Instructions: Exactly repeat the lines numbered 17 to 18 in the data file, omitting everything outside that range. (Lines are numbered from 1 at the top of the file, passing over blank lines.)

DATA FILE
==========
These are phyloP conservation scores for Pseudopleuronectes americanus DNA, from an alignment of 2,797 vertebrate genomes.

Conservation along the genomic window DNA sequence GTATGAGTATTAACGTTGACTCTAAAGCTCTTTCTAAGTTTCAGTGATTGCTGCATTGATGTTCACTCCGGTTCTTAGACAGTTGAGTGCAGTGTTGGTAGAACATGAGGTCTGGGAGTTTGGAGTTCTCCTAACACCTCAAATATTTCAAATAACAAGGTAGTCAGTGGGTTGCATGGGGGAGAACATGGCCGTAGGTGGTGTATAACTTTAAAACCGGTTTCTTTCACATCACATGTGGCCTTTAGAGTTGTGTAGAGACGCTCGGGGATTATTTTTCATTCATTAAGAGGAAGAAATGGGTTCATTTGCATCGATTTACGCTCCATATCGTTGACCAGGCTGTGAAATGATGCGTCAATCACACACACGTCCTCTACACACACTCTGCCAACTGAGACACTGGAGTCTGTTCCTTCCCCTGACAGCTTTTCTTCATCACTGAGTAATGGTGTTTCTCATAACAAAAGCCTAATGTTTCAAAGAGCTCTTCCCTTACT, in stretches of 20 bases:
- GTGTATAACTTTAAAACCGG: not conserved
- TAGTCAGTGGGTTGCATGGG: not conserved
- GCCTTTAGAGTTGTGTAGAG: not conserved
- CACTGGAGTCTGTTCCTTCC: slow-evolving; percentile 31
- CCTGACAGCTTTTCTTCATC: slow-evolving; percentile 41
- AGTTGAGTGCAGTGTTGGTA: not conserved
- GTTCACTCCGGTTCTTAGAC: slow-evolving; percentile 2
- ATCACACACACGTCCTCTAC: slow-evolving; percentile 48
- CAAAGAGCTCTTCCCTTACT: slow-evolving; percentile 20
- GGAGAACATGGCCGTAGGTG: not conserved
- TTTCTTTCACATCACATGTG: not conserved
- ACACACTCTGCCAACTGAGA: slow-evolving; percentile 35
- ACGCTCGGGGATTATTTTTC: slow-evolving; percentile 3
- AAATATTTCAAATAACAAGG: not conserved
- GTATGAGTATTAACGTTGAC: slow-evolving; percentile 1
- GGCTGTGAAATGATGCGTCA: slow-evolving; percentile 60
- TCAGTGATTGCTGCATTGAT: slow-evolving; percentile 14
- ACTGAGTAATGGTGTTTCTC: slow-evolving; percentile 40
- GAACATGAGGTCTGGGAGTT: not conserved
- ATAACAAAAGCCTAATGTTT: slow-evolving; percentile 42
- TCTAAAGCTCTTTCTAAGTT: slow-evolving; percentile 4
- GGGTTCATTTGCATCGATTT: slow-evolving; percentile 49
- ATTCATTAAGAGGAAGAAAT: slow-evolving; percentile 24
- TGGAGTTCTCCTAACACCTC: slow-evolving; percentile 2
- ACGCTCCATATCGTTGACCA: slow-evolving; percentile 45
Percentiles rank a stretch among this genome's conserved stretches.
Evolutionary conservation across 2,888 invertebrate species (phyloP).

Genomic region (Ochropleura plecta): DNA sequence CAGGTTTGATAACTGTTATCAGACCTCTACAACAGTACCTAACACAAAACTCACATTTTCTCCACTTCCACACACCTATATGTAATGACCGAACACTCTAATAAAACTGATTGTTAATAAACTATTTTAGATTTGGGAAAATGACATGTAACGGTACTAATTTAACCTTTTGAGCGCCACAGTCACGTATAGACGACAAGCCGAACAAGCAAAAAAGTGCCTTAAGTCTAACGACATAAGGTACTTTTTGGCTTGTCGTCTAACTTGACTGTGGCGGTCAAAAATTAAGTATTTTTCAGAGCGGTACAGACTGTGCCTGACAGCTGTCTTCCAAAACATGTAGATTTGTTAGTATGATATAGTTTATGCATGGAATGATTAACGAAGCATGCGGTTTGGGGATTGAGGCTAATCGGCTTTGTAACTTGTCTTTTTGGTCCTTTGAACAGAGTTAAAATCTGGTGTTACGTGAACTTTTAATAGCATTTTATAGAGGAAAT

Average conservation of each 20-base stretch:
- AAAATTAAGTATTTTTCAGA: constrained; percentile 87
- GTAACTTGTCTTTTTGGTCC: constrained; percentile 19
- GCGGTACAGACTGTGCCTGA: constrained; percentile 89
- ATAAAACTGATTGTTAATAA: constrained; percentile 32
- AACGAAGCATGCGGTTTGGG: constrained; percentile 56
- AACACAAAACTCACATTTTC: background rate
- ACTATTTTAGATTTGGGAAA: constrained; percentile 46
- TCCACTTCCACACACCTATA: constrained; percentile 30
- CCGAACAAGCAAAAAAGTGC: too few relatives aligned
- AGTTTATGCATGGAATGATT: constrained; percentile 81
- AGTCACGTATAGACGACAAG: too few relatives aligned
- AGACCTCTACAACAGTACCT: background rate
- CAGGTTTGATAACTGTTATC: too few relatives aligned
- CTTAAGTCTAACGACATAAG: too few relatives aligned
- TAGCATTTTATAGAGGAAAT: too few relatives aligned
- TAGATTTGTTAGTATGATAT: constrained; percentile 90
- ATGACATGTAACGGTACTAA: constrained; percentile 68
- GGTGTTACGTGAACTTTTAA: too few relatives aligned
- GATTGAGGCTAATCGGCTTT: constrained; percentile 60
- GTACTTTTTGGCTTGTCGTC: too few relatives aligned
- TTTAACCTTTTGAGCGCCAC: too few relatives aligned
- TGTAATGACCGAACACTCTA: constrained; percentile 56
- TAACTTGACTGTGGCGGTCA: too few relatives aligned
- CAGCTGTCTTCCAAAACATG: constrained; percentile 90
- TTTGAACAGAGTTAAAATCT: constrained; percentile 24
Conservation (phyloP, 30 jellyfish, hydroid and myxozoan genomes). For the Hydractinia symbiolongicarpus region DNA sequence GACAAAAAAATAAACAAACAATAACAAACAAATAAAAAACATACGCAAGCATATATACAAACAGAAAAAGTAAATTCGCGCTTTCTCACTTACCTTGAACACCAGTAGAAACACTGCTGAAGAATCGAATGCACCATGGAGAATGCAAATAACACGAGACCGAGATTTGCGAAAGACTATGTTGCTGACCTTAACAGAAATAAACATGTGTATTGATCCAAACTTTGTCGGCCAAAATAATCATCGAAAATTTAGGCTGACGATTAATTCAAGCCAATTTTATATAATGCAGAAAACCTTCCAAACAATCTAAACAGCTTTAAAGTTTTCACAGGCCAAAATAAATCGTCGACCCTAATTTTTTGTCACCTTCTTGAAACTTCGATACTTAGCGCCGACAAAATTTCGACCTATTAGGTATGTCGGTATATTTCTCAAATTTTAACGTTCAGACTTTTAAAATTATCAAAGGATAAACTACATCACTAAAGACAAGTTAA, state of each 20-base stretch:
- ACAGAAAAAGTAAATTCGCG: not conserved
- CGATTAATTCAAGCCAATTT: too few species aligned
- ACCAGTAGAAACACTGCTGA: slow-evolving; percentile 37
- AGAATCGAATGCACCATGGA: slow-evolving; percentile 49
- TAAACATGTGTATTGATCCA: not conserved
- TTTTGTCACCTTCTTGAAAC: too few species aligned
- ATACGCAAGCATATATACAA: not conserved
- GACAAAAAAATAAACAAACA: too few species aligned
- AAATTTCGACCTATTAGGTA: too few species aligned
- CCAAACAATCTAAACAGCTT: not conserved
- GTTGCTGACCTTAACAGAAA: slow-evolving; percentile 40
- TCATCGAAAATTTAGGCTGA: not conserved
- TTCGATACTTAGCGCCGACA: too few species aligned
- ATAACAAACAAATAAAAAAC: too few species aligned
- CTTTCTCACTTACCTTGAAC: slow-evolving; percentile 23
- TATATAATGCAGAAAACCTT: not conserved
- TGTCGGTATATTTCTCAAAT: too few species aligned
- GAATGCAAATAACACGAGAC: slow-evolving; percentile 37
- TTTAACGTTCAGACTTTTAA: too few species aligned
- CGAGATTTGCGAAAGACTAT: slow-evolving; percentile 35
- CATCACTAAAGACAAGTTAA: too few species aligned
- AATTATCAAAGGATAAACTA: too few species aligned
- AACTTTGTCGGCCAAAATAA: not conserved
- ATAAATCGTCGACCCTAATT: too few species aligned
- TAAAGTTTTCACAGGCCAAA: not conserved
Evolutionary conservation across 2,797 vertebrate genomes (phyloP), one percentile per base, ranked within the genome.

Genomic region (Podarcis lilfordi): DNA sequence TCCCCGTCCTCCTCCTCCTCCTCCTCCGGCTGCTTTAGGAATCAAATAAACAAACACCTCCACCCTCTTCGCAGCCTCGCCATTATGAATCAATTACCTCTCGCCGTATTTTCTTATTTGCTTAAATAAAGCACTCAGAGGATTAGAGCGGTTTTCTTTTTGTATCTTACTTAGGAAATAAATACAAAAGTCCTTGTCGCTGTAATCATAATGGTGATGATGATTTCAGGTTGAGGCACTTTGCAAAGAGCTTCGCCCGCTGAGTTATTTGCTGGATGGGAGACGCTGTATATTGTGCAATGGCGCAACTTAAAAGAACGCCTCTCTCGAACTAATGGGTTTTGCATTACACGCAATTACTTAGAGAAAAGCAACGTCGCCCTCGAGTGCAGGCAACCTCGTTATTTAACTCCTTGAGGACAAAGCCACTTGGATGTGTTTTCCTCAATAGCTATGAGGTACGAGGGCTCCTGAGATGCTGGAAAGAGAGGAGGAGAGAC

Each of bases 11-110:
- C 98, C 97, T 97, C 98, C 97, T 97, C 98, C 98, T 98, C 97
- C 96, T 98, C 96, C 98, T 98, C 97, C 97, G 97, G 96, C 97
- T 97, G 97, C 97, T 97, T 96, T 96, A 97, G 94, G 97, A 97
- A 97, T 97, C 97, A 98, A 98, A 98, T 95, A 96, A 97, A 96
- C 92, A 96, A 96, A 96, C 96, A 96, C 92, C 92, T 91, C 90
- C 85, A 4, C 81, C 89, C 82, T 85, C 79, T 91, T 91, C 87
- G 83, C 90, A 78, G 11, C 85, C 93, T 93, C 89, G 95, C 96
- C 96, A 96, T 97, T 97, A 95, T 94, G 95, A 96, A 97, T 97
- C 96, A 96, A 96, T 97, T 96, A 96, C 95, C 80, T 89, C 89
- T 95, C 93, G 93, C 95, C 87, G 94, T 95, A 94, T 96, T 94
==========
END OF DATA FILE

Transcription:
- GTATGAGTATTAACGTTGAC: slow-evolving; percentile 1
- GGCTGTGAAATGATGCGTCA: slow-evolving; percentile 60